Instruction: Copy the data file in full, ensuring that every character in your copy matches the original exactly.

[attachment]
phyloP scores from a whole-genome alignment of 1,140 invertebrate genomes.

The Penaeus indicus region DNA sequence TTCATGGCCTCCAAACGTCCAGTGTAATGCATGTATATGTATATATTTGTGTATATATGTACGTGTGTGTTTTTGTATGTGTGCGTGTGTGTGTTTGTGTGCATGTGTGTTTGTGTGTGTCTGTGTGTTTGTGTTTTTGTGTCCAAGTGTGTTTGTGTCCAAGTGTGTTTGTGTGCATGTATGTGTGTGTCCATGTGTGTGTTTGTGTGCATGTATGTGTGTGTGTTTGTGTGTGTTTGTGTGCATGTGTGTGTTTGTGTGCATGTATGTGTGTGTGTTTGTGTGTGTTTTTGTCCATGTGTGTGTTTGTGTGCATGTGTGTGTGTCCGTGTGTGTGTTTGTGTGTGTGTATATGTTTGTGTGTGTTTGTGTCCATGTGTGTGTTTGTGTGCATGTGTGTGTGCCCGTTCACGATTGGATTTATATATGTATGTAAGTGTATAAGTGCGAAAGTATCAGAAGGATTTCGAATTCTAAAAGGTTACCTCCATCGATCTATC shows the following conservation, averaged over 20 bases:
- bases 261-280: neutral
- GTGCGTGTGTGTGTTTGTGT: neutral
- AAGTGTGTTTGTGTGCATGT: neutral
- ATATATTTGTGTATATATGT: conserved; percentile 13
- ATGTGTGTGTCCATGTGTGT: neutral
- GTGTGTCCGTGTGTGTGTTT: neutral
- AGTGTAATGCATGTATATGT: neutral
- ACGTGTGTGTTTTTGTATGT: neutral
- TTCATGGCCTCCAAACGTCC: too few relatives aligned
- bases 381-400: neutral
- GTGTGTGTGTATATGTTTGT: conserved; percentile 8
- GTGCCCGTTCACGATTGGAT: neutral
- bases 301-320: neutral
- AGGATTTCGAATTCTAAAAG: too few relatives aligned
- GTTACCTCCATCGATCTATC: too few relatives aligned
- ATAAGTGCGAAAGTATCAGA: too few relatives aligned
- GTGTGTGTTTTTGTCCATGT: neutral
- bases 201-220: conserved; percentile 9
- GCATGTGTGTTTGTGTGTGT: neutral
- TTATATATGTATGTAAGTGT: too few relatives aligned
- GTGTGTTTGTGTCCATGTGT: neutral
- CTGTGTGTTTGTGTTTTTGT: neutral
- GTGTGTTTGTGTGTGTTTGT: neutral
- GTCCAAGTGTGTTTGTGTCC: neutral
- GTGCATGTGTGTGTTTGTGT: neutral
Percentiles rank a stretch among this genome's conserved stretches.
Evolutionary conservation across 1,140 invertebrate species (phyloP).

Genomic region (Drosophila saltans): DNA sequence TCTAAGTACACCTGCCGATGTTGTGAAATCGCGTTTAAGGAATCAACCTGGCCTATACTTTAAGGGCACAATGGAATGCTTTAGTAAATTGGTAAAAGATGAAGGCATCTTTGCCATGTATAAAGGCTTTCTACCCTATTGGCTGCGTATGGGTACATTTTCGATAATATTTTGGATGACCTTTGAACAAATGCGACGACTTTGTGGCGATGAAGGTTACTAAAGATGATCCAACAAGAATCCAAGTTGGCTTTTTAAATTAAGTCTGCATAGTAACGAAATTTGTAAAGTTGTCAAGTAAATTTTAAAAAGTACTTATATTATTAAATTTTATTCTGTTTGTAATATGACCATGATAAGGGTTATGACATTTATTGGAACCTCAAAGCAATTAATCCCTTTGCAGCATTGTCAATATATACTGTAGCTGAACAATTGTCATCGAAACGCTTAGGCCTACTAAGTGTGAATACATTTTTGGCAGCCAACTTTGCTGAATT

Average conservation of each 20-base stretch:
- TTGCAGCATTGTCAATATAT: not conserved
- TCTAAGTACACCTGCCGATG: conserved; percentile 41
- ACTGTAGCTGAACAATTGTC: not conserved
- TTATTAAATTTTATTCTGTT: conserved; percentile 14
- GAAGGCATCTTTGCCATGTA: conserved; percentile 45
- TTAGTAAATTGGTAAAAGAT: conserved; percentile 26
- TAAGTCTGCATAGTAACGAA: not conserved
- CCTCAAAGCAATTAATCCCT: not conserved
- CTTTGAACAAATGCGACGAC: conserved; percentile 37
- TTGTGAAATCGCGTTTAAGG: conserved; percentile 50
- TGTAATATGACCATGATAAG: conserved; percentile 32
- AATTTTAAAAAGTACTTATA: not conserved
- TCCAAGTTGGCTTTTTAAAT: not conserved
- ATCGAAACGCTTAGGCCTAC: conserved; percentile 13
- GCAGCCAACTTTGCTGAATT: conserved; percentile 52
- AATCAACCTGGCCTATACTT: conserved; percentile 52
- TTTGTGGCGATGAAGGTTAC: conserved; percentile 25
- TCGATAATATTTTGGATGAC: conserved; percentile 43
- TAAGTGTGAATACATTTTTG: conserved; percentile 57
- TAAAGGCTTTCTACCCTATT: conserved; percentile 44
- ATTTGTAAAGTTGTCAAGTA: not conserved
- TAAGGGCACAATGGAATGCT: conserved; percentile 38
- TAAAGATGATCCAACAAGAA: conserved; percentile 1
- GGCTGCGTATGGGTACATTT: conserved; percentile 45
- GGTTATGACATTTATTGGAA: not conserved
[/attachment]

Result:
phyloP scores from a whole-genome alignment of 1,140 invertebrate genomes.

The Penaeus indicus region DNA sequence TTCATGGCCTCCAAACGTCCAGTGTAATGCATGTATATGTATATATTTGTGTATATATGTACGTGTGTGTTTTTGTATGTGTGCGTGTGTGTGTTTGTGTGCATGTGTGTTTGTGTGTGTCTGTGTGTTTGTGTTTTTGTGTCCAAGTGTGTTTGTGTCCAAGTGTGTTTGTGTGCATGTATGTGTGTGTCCATGTGTGTGTTTGTGTGCATGTATGTGTGTGTGTTTGTGTGTGTTTGTGTGCATGTGTGTGTTTGTGTGCATGTATGTGTGTGTGTTTGTGTGTGTTTTTGTCCATGTGTGTGTTTGTGTGCATGTGTGTGTGTCCGTGTGTGTGTTTGTGTGTGTGTATATGTTTGTGTGTGTTTGTGTCCATGTGTGTGTTTGTGTGCATGTGTGTGTGCCCGTTCACGATTGGATTTATATATGTATGTAAGTGTATAAGTGCGAAAGTATCAGAAGGATTTCGAATTCTAAAAGGTTACCTCCATCGATCTATC shows the following conservation, averaged over 20 bases:
- bases 261-280: neutral
- GTGCGTGTGTGTGTTTGTGT: neutral
- AAGTGTGTTTGTGTGCATGT: neutral
- ATATATTTGTGTATATATGT: conserved; percentile 13
- ATGTGTGTGTCCATGTGTGT: neutral
- GTGTGTCCGTGTGTGTGTTT: neutral
- AGTGTAATGCATGTATATGT: neutral
- ACGTGTGTGTTTTTGTATGT: neutral
- TTCATGGCCTCCAAACGTCC: too few relatives aligned
- bases 381-400: neutral
- GTGTGTGTGTATATGTTTGT: conserved; percentile 8
- GTGCCCGTTCACGATTGGAT: neutral
- bases 301-320: neutral
- AGGATTTCGAATTCTAAAAG: too few relatives aligned
- GTTACCTCCATCGATCTATC: too few relatives aligned
- ATAAGTGCGAAAGTATCAGA: too few relatives aligned
- GTGTGTGTTTTTGTCCATGT: neutral
- bases 201-220: conserved; percentile 9
- GCATGTGTGTTTGTGTGTGT: neutral
- TTATATATGTATGTAAGTGT: too few relatives aligned
- GTGTGTTTGTGTCCATGTGT: neutral
- CTGTGTGTTTGTGTTTTTGT: neutral
- GTGTGTTTGTGTGTGTTTGT: neutral
- GTCCAAGTGTGTTTGTGTCC: neutral
- GTGCATGTGTGTGTTTGTGT: neutral
Percentiles rank a stretch among this genome's conserved stretches.
Evolutionary conservation across 1,140 invertebrate species (phyloP).

Genomic region (Drosophila saltans): DNA sequence TCTAAGTACACCTGCCGATGTTGTGAAATCGCGTTTAAGGAATCAACCTGGCCTATACTTTAAGGGCACAATGGAATGCTTTAGTAAATTGGTAAAAGATGAAGGCATCTTTGCCATGTATAAAGGCTTTCTACCCTATTGGCTGCGTATGGGTACATTTTCGATAATATTTTGGATGACCTTTGAACAAATGCGACGACTTTGTGGCGATGAAGGTTACTAAAGATGATCCAACAAGAATCCAAGTTGGCTTTTTAAATTAAGTCTGCATAGTAACGAAATTTGTAAAGTTGTCAAGTAAATTTTAAAAAGTACTTATATTATTAAATTTTATTCTGTTTGTAATATGACCATGATAAGGGTTATGACATTTATTGGAACCTCAAAGCAATTAATCCCTTTGCAGCATTGTCAATATATACTGTAGCTGAACAATTGTCATCGAAACGCTTAGGCCTACTAAGTGTGAATACATTTTTGGCAGCCAACTTTGCTGAATT

Average conservation of each 20-base stretch:
- TTGCAGCATTGTCAATATAT: not conserved
- TCTAAGTACACCTGCCGATG: conserved; percentile 41
- ACTGTAGCTGAACAATTGTC: not conserved
- TTATTAAATTTTATTCTGTT: conserved; percentile 14
- GAAGGCATCTTTGCCATGTA: conserved; percentile 45
- TTAGTAAATTGGTAAAAGAT: conserved; percentile 26
- TAAGTCTGCATAGTAACGAA: not conserved
- CCTCAAAGCAATTAATCCCT: not conserved
- CTTTGAACAAATGCGACGAC: conserved; percentile 37
- TTGTGAAATCGCGTTTAAGG: conserved; percentile 50
- TGTAATATGACCATGATAAG: conserved; percentile 32
- AATTTTAAAAAGTACTTATA: not conserved
- TCCAAGTTGGCTTTTTAAAT: not conserved
- ATCGAAACGCTTAGGCCTAC: conserved; percentile 13
- GCAGCCAACTTTGCTGAATT: conserved; percentile 52
- AATCAACCTGGCCTATACTT: conserved; percentile 52
- TTTGTGGCGATGAAGGTTAC: conserved; percentile 25
- TCGATAATATTTTGGATGAC: conserved; percentile 43
- TAAGTGTGAATACATTTTTG: conserved; percentile 57
- TAAAGGCTTTCTACCCTATT: conserved; percentile 44
- ATTTGTAAAGTTGTCAAGTA: not conserved
- TAAGGGCACAATGGAATGCT: conserved; percentile 38
- TAAAGATGATCCAACAAGAA: conserved; percentile 1
- GGCTGCGTATGGGTACATTT: conserved; percentile 45
- GGTTATGACATTTATTGGAA: not conserved